"The variation in the rules made a huge difference," explained Biddle. "In England, when you hit the ball out of the arena, the other team gets a penalty shot so they play more of an individual style, tapping the ball. We hit and ran."

The English team had talented players but the rule differences made it difficult. "The Brits always bring a talented squad and this time they did as well, but just like when we played in England, the differences in the rules always plays to a major disadvantage to the visiting team," explained Sheldon. "The Brits know what to do but if you spend a split second trying to figure out if you can go or not [based on the American rules], that little bit of hesitation is the difference between winning or losing a play at the 22-goal level. You can't think, you have to react much faster and it is tough to do when you are just being exposed to different variations of the rules."

A Penalty 1 in favor of the U.S. squad spread the gap in the second. England couldn't lose any more ground if it was going to win it and its players marked the U.S. players closely. Biddle added a goal but Pemble answered. Gobin found the goal but Dawnay responded.

Sheldon said, "Sometimes our guys got a little anxious and tried to do too much. We had spurts where one of our guys would try to check up to make a play behind his boot, but at the 22-goal level, someone good is always coming in fast behind you. They needed to trust that their teammate would be that next guy coming and play through." Gobin scored two more to put the U.S. up 8- 4 but Hyde scored to end the chukker.

Sheldon told the team at the half that the only thing they need to do differently was to calm down. "All three of our guys are great players and teammates. They wanted to win so bad, especially Shane and Tommy, that they were sometimes pushing a little too hard and trying to do too much. John was the beneficiary of their over-exuberance and capitalized with a bunch of goals that were left on the field," explained Sheldon. At halftime they regrouped and played much better the second half.

The U.S. team was gelling nicely, as Sheldon had hoped. "One of the components when I selected the team was to try and match players who had played together before, maybe not as a team, but together at some point, which they had."

The U.S. team was hitting and running with the ball while England seemed to be trying to slow it down a bit. Sheldon said, "The British style of play is to do more 32 POLO P L A Y E R S E D I T I O N dribble and run, but they seemed to struggle on our dirt surfaces more so than their rubberized playing surfaces in England. We manned up hard on defense and hit away."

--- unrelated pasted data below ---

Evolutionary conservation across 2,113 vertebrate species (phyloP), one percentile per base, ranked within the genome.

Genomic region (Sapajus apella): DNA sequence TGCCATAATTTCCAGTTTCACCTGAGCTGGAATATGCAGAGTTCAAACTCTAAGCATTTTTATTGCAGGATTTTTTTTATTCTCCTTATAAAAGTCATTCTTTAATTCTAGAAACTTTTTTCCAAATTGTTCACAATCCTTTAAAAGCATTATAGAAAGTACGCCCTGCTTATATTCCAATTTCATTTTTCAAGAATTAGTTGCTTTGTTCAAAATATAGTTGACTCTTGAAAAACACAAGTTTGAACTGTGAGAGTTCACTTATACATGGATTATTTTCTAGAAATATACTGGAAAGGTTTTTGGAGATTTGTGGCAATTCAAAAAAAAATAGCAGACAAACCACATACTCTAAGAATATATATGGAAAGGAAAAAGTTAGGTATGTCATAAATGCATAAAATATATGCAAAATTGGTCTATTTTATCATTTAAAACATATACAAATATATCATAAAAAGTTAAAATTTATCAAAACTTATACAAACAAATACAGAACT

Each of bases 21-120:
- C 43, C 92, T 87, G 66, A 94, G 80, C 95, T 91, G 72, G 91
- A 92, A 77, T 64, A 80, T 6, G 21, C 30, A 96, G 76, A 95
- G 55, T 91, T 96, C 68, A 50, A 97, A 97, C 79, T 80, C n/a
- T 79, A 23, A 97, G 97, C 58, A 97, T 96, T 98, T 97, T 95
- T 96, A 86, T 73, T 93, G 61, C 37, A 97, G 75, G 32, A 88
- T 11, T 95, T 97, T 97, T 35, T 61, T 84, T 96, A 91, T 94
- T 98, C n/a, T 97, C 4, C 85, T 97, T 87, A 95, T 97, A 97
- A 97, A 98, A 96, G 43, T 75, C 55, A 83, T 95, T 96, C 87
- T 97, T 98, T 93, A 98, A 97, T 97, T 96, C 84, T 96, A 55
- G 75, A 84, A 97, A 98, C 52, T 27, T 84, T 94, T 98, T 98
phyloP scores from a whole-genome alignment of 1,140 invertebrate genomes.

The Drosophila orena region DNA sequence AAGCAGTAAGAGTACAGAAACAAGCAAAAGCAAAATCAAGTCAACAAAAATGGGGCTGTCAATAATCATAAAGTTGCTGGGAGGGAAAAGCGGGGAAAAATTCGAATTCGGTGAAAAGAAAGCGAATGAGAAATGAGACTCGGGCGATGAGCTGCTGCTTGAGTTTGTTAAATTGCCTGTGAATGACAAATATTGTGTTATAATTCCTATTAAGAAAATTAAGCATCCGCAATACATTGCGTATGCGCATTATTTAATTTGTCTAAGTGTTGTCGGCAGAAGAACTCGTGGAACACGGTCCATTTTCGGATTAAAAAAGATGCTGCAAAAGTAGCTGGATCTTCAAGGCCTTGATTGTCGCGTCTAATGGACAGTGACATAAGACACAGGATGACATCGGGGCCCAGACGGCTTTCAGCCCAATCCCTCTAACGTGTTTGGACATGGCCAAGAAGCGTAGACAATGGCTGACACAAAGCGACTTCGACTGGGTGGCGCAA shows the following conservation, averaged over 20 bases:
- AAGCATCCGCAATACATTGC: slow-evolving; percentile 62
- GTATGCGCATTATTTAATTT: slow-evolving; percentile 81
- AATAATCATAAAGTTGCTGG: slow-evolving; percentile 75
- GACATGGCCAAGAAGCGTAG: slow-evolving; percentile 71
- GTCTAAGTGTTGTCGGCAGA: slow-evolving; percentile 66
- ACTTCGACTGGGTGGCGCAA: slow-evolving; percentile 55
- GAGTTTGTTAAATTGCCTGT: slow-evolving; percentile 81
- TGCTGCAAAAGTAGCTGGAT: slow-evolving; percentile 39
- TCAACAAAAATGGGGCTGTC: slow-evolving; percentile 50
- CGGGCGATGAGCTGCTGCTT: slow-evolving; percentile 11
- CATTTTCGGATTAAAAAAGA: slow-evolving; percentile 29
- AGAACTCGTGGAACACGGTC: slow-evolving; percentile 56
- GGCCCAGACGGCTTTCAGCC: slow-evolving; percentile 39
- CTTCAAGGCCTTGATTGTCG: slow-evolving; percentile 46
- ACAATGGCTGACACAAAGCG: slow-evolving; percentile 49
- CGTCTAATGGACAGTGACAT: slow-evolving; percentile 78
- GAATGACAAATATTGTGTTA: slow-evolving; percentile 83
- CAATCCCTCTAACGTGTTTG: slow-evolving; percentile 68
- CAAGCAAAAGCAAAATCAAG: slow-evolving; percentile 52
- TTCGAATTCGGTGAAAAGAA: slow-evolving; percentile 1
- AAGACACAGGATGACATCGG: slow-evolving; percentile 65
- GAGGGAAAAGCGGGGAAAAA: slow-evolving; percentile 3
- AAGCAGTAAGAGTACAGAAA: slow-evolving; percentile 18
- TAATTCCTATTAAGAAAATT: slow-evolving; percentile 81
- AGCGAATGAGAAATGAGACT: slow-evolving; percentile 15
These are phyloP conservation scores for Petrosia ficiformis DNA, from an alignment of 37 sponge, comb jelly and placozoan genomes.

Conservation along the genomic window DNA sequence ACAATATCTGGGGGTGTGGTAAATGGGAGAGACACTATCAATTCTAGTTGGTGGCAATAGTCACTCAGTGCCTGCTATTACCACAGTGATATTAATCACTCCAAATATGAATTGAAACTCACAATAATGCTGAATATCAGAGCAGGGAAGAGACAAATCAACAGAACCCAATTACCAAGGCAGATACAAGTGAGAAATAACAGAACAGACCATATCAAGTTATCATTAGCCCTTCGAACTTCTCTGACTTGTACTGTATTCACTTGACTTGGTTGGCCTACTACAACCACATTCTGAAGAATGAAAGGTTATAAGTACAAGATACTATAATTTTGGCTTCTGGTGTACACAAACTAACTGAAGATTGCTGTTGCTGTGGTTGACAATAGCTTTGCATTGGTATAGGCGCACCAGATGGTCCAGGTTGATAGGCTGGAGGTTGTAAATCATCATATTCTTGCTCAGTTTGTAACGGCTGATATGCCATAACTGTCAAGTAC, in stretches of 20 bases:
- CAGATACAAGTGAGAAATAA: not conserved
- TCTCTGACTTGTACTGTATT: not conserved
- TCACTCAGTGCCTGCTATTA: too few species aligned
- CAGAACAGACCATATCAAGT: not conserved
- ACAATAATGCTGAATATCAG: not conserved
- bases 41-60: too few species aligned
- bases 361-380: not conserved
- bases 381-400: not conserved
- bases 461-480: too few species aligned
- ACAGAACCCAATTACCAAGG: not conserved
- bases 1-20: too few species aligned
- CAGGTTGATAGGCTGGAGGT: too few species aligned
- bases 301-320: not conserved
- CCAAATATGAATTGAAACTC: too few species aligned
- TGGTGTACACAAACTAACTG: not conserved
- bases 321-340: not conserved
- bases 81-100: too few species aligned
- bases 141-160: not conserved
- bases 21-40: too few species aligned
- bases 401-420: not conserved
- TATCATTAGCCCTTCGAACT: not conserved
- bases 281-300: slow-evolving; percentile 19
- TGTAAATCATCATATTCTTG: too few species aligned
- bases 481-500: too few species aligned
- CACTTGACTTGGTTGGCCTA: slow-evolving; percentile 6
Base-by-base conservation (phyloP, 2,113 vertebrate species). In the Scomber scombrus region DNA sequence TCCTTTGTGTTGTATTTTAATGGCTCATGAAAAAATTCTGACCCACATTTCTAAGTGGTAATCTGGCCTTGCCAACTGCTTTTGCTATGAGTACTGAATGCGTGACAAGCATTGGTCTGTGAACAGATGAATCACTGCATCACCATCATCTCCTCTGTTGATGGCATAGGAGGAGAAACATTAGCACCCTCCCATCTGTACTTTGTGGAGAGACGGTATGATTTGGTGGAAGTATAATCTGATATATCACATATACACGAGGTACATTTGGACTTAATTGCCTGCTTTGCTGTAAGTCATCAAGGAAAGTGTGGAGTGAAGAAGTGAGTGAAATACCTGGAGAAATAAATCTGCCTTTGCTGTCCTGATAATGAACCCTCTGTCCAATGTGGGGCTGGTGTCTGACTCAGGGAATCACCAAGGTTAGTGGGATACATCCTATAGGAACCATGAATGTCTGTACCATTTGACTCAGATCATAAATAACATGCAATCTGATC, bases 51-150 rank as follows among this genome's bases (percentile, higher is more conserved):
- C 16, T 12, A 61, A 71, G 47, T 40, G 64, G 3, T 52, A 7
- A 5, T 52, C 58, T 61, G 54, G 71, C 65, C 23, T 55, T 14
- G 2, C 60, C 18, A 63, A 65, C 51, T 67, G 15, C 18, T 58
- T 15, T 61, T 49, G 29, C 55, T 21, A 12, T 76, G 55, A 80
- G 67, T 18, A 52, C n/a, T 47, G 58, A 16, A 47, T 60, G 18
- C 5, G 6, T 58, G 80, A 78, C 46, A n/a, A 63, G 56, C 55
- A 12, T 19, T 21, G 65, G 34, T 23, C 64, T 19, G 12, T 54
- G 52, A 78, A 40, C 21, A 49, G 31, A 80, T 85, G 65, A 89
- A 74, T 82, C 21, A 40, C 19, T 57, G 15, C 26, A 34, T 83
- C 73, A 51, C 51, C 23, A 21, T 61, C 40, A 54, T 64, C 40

Overall, the footing was good. It started out in excellent condition, however it began to get chopped up a bit after a while. Nonetheless, by all accounts it was an exceptional place to host arena polo of this caliber.

The U.S. kept up the pressure in the third with Gobin and Shane Rice combining for three goals before Hyde found the mark for England. Entering the last period England trailed by five. A pair of goals by Biddle put the game all but out of reach. But Hyde and Dawnay didn't let up and responded with goals. Rice scored but Dawnay answered. Gobin scored the last goal putting the U.S. ahead 15-9 with under a minute left.

Night had settled in by the time the evening match was over. Trophies were presented to both teams under the lights. John Gobin was high-scorer with seven goals. Tommy Biddle was named match MVP. Best Playing Pony for the U.S. went to Kat, played by Shane Rice and owned by Poway Polo, while Best Playing Pony for the English went to Eric Wright's Soco, played by Ryan Pemble.

After the game, Biddle was smiling from ear to ear. "Since my dad has been [USPA] chairman, there has been more international competitions, but mostly the U.S. has gotten the short end of the stick. We lost by a goal in the Westchester Cup and we lost in England. So, it was important for us to pull out a victory here. I am glad we were able to do it."

Biddle noted that shortly after the Brits returned home, two of the players were raised a goal in the arena. Ryan Pemble went from 6 goals to 7; while Sebastian Dawnay went from 7 goals to 8. The Brits would like the U.S. team to play in England next year. Biddle hopes to play with the same team.